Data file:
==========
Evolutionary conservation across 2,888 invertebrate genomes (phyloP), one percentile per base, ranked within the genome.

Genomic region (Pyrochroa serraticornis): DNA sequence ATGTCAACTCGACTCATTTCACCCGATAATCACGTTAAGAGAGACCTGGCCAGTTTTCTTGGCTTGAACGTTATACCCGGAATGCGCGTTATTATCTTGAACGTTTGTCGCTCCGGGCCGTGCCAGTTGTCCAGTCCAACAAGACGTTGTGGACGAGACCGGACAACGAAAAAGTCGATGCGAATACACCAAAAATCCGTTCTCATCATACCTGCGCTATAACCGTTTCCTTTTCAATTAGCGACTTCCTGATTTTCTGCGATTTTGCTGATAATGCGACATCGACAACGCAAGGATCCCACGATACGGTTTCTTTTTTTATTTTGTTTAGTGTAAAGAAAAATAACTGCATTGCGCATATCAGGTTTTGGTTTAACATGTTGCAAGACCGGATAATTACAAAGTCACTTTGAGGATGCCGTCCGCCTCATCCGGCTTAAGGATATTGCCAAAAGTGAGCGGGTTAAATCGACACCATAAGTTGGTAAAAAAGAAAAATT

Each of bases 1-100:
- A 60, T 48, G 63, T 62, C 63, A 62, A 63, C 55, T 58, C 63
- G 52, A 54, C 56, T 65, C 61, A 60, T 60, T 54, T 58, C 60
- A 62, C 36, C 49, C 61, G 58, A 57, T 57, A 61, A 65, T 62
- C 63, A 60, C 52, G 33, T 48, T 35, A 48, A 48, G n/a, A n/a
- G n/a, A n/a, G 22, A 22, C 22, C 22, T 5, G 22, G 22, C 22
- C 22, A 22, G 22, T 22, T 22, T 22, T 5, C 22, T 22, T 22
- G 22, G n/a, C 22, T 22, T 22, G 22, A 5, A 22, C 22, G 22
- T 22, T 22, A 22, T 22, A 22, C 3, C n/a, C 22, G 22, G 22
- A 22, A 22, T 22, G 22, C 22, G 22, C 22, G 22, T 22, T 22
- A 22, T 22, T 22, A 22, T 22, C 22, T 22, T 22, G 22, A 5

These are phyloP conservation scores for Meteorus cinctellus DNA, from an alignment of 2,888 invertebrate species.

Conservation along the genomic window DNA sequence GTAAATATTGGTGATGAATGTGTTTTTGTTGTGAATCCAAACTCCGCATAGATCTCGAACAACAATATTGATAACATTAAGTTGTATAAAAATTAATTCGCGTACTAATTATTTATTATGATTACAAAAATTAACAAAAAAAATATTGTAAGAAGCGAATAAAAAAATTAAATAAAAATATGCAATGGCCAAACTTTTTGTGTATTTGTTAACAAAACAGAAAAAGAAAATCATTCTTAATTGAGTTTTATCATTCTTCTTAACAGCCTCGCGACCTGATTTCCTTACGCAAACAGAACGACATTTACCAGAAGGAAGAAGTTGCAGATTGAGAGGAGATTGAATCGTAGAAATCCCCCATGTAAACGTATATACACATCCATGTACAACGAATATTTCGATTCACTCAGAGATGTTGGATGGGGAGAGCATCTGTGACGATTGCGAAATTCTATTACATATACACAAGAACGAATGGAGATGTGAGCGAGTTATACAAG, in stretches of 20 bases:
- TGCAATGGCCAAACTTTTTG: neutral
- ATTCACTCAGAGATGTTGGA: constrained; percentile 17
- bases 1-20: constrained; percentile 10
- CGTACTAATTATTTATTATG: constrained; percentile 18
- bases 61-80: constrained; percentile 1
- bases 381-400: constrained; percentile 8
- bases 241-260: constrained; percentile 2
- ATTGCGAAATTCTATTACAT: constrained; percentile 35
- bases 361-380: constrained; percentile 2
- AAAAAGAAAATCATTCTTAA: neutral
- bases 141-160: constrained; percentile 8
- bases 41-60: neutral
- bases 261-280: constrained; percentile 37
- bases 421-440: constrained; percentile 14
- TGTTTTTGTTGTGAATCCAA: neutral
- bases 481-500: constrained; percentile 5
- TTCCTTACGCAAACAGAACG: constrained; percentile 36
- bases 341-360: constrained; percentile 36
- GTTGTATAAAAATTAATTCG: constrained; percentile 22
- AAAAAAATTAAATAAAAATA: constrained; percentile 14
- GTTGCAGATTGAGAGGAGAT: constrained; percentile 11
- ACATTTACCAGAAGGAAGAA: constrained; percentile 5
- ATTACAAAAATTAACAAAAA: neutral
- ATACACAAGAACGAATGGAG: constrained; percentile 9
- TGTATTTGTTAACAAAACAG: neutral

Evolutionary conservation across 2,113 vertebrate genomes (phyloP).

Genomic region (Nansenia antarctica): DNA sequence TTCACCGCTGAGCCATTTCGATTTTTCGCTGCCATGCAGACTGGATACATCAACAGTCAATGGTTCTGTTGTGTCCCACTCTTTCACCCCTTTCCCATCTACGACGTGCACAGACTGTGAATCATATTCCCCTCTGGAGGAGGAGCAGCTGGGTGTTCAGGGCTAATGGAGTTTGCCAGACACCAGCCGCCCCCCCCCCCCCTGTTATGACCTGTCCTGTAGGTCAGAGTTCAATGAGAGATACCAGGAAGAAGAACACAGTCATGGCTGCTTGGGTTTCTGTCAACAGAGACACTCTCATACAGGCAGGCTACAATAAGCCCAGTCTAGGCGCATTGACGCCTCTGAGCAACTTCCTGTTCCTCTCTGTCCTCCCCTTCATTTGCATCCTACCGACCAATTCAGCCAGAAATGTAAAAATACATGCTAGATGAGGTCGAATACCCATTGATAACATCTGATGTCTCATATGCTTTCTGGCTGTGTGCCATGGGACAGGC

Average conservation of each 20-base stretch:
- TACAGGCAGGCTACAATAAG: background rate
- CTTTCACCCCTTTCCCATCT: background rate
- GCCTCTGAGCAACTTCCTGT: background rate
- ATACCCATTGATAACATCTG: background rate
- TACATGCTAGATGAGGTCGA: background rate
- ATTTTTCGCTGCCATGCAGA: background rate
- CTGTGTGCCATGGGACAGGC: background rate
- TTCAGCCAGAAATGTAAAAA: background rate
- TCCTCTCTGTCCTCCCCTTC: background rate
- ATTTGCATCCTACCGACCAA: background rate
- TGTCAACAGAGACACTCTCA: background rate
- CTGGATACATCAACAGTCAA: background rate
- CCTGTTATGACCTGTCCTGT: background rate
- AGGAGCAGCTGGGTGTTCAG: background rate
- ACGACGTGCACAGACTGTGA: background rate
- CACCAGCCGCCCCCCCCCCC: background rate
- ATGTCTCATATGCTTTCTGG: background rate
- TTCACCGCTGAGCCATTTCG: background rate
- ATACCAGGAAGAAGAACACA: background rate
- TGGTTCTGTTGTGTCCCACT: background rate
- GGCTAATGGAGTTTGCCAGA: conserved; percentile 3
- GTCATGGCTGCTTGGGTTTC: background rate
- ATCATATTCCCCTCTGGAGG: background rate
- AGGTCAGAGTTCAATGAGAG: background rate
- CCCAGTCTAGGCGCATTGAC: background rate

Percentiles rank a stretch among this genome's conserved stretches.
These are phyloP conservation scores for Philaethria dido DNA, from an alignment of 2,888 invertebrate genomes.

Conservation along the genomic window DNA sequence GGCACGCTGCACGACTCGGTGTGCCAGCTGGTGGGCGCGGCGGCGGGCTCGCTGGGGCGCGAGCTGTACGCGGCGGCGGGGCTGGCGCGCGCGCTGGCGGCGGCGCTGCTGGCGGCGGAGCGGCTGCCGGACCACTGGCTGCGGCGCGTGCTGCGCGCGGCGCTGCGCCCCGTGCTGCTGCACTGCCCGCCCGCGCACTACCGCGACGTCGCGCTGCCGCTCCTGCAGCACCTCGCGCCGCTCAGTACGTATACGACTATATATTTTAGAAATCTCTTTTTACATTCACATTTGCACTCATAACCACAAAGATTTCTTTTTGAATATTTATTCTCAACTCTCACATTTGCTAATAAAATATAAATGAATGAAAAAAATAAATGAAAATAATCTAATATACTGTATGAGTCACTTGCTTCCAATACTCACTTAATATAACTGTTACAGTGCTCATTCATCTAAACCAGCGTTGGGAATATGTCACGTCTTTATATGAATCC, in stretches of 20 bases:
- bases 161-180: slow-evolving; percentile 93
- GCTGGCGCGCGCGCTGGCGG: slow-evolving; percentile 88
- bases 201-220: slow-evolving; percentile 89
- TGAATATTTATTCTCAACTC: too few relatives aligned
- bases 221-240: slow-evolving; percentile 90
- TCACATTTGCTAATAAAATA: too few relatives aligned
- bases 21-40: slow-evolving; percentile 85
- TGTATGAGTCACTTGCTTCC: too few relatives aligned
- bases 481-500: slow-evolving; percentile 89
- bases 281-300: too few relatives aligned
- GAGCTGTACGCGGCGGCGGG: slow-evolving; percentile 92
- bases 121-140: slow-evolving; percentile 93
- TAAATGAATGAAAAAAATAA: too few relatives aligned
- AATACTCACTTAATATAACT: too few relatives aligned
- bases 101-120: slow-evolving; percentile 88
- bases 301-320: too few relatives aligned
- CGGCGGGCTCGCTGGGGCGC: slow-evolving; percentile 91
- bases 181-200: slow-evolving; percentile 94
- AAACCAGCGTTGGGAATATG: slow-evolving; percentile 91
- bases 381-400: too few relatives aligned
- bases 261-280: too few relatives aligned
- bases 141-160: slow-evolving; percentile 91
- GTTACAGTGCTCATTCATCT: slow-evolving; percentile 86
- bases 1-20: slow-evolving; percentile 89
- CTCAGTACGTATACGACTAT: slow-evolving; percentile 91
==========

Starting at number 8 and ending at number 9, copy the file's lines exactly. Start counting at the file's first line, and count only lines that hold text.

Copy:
- G n/a, A n/a, G 22, A 22, C 22, C 22, T 5, G 22, G 22, C 22
- C 22, A 22, G 22, T 22, T 22, T 22, T 5, C 22, T 22, T 22